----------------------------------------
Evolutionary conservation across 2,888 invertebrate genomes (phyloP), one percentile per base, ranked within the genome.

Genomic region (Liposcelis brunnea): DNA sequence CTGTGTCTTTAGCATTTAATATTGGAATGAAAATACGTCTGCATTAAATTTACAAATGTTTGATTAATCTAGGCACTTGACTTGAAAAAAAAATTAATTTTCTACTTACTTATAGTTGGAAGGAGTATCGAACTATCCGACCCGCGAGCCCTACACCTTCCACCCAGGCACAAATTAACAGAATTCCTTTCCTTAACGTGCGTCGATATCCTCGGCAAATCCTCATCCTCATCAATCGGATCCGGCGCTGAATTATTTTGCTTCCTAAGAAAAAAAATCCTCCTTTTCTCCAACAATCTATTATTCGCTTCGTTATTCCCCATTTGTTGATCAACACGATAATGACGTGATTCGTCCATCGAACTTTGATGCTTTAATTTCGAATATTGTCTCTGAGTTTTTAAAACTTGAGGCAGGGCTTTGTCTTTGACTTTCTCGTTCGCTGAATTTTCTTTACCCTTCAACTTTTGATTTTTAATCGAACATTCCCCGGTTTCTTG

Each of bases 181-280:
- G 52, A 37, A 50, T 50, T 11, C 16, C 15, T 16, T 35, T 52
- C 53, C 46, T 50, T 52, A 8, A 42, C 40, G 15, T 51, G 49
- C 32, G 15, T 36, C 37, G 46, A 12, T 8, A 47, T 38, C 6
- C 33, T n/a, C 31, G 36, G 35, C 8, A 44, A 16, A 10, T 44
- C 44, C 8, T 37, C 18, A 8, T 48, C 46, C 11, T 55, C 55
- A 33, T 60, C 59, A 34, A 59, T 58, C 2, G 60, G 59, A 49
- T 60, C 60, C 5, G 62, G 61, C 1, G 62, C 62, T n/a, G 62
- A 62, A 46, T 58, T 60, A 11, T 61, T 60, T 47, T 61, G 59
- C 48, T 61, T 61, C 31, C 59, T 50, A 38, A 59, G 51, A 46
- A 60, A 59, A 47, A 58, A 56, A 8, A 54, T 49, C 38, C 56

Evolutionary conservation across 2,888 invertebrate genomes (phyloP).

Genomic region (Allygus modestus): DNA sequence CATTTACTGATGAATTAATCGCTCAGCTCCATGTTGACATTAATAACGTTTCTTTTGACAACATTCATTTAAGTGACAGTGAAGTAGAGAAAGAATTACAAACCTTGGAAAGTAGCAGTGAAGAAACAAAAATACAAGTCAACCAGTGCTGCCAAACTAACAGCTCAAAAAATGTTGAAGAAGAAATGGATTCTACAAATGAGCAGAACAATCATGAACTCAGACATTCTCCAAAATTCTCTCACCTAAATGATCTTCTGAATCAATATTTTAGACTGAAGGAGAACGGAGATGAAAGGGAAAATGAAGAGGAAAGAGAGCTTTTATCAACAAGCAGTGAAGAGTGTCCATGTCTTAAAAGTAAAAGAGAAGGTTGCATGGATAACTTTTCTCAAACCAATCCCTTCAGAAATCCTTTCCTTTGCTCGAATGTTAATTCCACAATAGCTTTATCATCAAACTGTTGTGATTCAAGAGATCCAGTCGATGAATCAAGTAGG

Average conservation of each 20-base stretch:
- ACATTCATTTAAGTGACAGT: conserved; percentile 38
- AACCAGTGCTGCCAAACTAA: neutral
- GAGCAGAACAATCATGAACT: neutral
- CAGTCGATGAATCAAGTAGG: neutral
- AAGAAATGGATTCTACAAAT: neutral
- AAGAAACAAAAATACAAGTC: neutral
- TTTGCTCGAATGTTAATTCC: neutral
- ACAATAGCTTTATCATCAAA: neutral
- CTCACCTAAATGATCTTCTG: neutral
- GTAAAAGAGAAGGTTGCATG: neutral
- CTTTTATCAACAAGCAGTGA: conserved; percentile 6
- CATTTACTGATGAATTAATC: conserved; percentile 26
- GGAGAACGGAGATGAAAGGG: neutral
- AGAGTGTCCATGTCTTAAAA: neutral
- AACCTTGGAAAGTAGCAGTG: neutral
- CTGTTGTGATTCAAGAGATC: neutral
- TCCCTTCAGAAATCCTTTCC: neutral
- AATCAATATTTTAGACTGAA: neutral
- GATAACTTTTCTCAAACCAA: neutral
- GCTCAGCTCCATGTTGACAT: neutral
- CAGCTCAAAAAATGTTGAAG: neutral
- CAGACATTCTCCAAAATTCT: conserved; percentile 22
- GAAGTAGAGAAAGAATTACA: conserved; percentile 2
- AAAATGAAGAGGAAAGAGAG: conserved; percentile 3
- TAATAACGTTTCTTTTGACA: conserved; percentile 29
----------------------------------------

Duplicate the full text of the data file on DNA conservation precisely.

Evolutionary conservation across 2,888 invertebrate genomes (phyloP), one percentile per base, ranked within the genome.

Genomic region (Liposcelis brunnea): DNA sequence CTGTGTCTTTAGCATTTAATATTGGAATGAAAATACGTCTGCATTAAATTTACAAATGTTTGATTAATCTAGGCACTTGACTTGAAAAAAAAATTAATTTTCTACTTACTTATAGTTGGAAGGAGTATCGAACTATCCGACCCGCGAGCCCTACACCTTCCACCCAGGCACAAATTAACAGAATTCCTTTCCTTAACGTGCGTCGATATCCTCGGCAAATCCTCATCCTCATCAATCGGATCCGGCGCTGAATTATTTTGCTTCCTAAGAAAAAAAATCCTCCTTTTCTCCAACAATCTATTATTCGCTTCGTTATTCCCCATTTGTTGATCAACACGATAATGACGTGATTCGTCCATCGAACTTTGATGCTTTAATTTCGAATATTGTCTCTGAGTTTTTAAAACTTGAGGCAGGGCTTTGTCTTTGACTTTCTCGTTCGCTGAATTTTCTTTACCCTTCAACTTTTGATTTTTAATCGAACATTCCCCGGTTTCTTG

Each of bases 181-280:
- G 52, A 37, A 50, T 50, T 11, C 16, C 15, T 16, T 35, T 52
- C 53, C 46, T 50, T 52, A 8, A 42, C 40, G 15, T 51, G 49
- C 32, G 15, T 36, C 37, G 46, A 12, T 8, A 47, T 38, C 6
- C 33, T n/a, C 31, G 36, G 35, C 8, A 44, A 16, A 10, T 44
- C 44, C 8, T 37, C 18, A 8, T 48, C 46, C 11, T 55, C 55
- A 33, T 60, C 59, A 34, A 59, T 58, C 2, G 60, G 59, A 49
- T 60, C 60, C 5, G 62, G 61, C 1, G 62, C 62, T n/a, G 62
- A 62, A 46, T 58, T 60, A 11, T 61, T 60, T 47, T 61, G 59
- C 48, T 61, T 61, C 31, C 59, T 50, A 38, A 59, G 51, A 46
- A 60, A 59, A 47, A 58, A 56, A 8, A 54, T 49, C 38, C 56

Evolutionary conservation across 2,888 invertebrate genomes (phyloP).

Genomic region (Allygus modestus): DNA sequence CATTTACTGATGAATTAATCGCTCAGCTCCATGTTGACATTAATAACGTTTCTTTTGACAACATTCATTTAAGTGACAGTGAAGTAGAGAAAGAATTACAAACCTTGGAAAGTAGCAGTGAAGAAACAAAAATACAAGTCAACCAGTGCTGCCAAACTAACAGCTCAAAAAATGTTGAAGAAGAAATGGATTCTACAAATGAGCAGAACAATCATGAACTCAGACATTCTCCAAAATTCTCTCACCTAAATGATCTTCTGAATCAATATTTTAGACTGAAGGAGAACGGAGATGAAAGGGAAAATGAAGAGGAAAGAGAGCTTTTATCAACAAGCAGTGAAGAGTGTCCATGTCTTAAAAGTAAAAGAGAAGGTTGCATGGATAACTTTTCTCAAACCAATCCCTTCAGAAATCCTTTCCTTTGCTCGAATGTTAATTCCACAATAGCTTTATCATCAAACTGTTGTGATTCAAGAGATCCAGTCGATGAATCAAGTAGG

Average conservation of each 20-base stretch:
- ACATTCATTTAAGTGACAGT: conserved; percentile 38
- AACCAGTGCTGCCAAACTAA: neutral
- GAGCAGAACAATCATGAACT: neutral
- CAGTCGATGAATCAAGTAGG: neutral
- AAGAAATGGATTCTACAAAT: neutral
- AAGAAACAAAAATACAAGTC: neutral
- TTTGCTCGAATGTTAATTCC: neutral
- ACAATAGCTTTATCATCAAA: neutral
- CTCACCTAAATGATCTTCTG: neutral
- GTAAAAGAGAAGGTTGCATG: neutral
- CTTTTATCAACAAGCAGTGA: conserved; percentile 6
- CATTTACTGATGAATTAATC: conserved; percentile 26
- GGAGAACGGAGATGAAAGGG: neutral
- AGAGTGTCCATGTCTTAAAA: neutral
- AACCTTGGAAAGTAGCAGTG: neutral
- CTGTTGTGATTCAAGAGATC: neutral
- TCCCTTCAGAAATCCTTTCC: neutral
- AATCAATATTTTAGACTGAA: neutral
- GATAACTTTTCTCAAACCAA: neutral
- GCTCAGCTCCATGTTGACAT: neutral
- CAGCTCAAAAAATGTTGAAG: neutral
- CAGACATTCTCCAAAATTCT: conserved; percentile 22
- GAAGTAGAGAAAGAATTACA: conserved; percentile 2
- AAAATGAAGAGGAAAGAGAG: conserved; percentile 3
- TAATAACGTTTCTTTTGACA: conserved; percentile 29